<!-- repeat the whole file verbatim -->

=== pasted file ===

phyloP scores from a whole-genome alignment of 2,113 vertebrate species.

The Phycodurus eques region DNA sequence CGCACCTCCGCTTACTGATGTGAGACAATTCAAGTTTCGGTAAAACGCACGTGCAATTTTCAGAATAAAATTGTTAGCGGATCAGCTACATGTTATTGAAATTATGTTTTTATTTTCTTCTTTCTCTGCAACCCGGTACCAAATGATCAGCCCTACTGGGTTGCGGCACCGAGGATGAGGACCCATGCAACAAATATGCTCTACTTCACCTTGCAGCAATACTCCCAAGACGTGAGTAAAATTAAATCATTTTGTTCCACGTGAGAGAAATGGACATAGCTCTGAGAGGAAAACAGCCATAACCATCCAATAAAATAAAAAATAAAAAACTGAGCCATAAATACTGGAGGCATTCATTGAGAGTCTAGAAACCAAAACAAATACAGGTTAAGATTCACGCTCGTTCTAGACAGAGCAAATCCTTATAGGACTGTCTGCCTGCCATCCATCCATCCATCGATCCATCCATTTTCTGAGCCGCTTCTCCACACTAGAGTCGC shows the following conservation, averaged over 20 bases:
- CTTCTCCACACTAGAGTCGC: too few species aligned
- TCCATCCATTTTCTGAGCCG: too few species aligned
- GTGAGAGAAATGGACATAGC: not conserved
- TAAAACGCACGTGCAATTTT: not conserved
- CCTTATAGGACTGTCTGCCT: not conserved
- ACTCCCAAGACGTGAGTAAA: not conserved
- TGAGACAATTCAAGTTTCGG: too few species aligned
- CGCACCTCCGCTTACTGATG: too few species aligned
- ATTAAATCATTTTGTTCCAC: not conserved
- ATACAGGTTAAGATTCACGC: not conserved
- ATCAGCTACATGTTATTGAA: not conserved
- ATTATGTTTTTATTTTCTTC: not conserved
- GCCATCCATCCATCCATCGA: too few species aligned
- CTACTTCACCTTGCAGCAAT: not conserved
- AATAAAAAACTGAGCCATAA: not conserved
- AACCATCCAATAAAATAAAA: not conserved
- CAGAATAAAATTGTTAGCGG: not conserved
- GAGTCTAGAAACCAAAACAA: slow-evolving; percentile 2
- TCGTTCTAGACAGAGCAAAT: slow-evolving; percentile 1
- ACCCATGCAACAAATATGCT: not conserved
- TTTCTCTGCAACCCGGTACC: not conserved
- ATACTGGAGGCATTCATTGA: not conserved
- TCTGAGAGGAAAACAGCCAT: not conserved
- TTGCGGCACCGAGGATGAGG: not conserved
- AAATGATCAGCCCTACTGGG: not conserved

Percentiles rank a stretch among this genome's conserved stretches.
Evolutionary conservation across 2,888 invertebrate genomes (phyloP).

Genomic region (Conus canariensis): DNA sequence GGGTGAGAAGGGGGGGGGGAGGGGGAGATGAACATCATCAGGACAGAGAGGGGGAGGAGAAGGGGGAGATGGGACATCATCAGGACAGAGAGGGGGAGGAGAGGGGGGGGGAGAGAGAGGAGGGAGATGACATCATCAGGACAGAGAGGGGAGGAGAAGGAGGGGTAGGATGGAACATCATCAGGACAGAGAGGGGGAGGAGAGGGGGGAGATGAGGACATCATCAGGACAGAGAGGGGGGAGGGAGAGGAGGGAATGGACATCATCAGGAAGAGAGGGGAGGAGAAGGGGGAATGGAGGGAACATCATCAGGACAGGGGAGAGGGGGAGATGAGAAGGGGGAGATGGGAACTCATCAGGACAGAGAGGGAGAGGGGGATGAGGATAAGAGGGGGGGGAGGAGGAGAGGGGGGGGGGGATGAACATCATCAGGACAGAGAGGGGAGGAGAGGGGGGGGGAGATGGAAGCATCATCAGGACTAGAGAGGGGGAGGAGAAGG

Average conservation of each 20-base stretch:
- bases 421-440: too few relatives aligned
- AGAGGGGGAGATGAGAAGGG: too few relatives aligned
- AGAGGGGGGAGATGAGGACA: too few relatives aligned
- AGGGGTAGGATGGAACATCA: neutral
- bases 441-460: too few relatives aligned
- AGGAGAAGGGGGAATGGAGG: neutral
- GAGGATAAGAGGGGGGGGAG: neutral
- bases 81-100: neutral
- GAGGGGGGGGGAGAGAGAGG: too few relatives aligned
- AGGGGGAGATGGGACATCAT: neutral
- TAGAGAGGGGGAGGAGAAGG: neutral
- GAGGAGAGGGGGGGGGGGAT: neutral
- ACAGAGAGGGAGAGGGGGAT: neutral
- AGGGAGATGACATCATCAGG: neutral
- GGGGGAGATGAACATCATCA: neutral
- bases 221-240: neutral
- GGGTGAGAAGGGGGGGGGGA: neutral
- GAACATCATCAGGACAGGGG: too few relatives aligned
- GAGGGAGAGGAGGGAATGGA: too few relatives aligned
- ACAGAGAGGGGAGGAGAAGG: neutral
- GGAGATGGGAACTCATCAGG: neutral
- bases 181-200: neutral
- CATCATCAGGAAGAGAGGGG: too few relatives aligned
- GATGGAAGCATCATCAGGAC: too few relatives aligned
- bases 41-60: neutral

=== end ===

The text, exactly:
phyloP scores from a whole-genome alignment of 2,113 vertebrate species.

The Phycodurus eques region DNA sequence CGCACCTCCGCTTACTGATGTGAGACAATTCAAGTTTCGGTAAAACGCACGTGCAATTTTCAGAATAAAATTGTTAGCGGATCAGCTACATGTTATTGAAATTATGTTTTTATTTTCTTCTTTCTCTGCAACCCGGTACCAAATGATCAGCCCTACTGGGTTGCGGCACCGAGGATGAGGACCCATGCAACAAATATGCTCTACTTCACCTTGCAGCAATACTCCCAAGACGTGAGTAAAATTAAATCATTTTGTTCCACGTGAGAGAAATGGACATAGCTCTGAGAGGAAAACAGCCATAACCATCCAATAAAATAAAAAATAAAAAACTGAGCCATAAATACTGGAGGCATTCATTGAGAGTCTAGAAACCAAAACAAATACAGGTTAAGATTCACGCTCGTTCTAGACAGAGCAAATCCTTATAGGACTGTCTGCCTGCCATCCATCCATCCATCGATCCATCCATTTTCTGAGCCGCTTCTCCACACTAGAGTCGC shows the following conservation, averaged over 20 bases:
- CTTCTCCACACTAGAGTCGC: too few species aligned
- TCCATCCATTTTCTGAGCCG: too few species aligned
- GTGAGAGAAATGGACATAGC: not conserved
- TAAAACGCACGTGCAATTTT: not conserved
- CCTTATAGGACTGTCTGCCT: not conserved
- ACTCCCAAGACGTGAGTAAA: not conserved
- TGAGACAATTCAAGTTTCGG: too few species aligned
- CGCACCTCCGCTTACTGATG: too few species aligned
- ATTAAATCATTTTGTTCCAC: not conserved
- ATACAGGTTAAGATTCACGC: not conserved
- ATCAGCTACATGTTATTGAA: not conserved
- ATTATGTTTTTATTTTCTTC: not conserved
- GCCATCCATCCATCCATCGA: too few species aligned
- CTACTTCACCTTGCAGCAAT: not conserved
- AATAAAAAACTGAGCCATAA: not conserved
- AACCATCCAATAAAATAAAA: not conserved
- CAGAATAAAATTGTTAGCGG: not conserved
- GAGTCTAGAAACCAAAACAA: slow-evolving; percentile 2
- TCGTTCTAGACAGAGCAAAT: slow-evolving; percentile 1
- ACCCATGCAACAAATATGCT: not conserved
- TTTCTCTGCAACCCGGTACC: not conserved
- ATACTGGAGGCATTCATTGA: not conserved
- TCTGAGAGGAAAACAGCCAT: not conserved
- TTGCGGCACCGAGGATGAGG: not conserved
- AAATGATCAGCCCTACTGGG: not conserved

Percentiles rank a stretch among this genome's conserved stretches.
Evolutionary conservation across 2,888 invertebrate genomes (phyloP).

Genomic region (Conus canariensis): DNA sequence GGGTGAGAAGGGGGGGGGGAGGGGGAGATGAACATCATCAGGACAGAGAGGGGGAGGAGAAGGGGGAGATGGGACATCATCAGGACAGAGAGGGGGAGGAGAGGGGGGGGGAGAGAGAGGAGGGAGATGACATCATCAGGACAGAGAGGGGAGGAGAAGGAGGGGTAGGATGGAACATCATCAGGACAGAGAGGGGGAGGAGAGGGGGGAGATGAGGACATCATCAGGACAGAGAGGGGGGAGGGAGAGGAGGGAATGGACATCATCAGGAAGAGAGGGGAGGAGAAGGGGGAATGGAGGGAACATCATCAGGACAGGGGAGAGGGGGAGATGAGAAGGGGGAGATGGGAACTCATCAGGACAGAGAGGGAGAGGGGGATGAGGATAAGAGGGGGGGGAGGAGGAGAGGGGGGGGGGGATGAACATCATCAGGACAGAGAGGGGAGGAGAGGGGGGGGGAGATGGAAGCATCATCAGGACTAGAGAGGGGGAGGAGAAGG

Average conservation of each 20-base stretch:
- bases 421-440: too few relatives aligned
- AGAGGGGGAGATGAGAAGGG: too few relatives aligned
- AGAGGGGGGAGATGAGGACA: too few relatives aligned
- AGGGGTAGGATGGAACATCA: neutral
- bases 441-460: too few relatives aligned
- AGGAGAAGGGGGAATGGAGG: neutral
- GAGGATAAGAGGGGGGGGAG: neutral
- bases 81-100: neutral
- GAGGGGGGGGGAGAGAGAGG: too few relatives aligned
- AGGGGGAGATGGGACATCAT: neutral
- TAGAGAGGGGGAGGAGAAGG: neutral
- GAGGAGAGGGGGGGGGGGAT: neutral
- ACAGAGAGGGAGAGGGGGAT: neutral
- AGGGAGATGACATCATCAGG: neutral
- GGGGGAGATGAACATCATCA: neutral
- bases 221-240: neutral
- GGGTGAGAAGGGGGGGGGGA: neutral
- GAACATCATCAGGACAGGGG: too few relatives aligned
- GAGGGAGAGGAGGGAATGGA: too few relatives aligned
- ACAGAGAGGGGAGGAGAAGG: neutral
- GGAGATGGGAACTCATCAGG: neutral
- bases 181-200: neutral
- CATCATCAGGAAGAGAGGGG: too few relatives aligned
- GATGGAAGCATCATCAGGAC: too few relatives aligned
- bases 41-60: neutral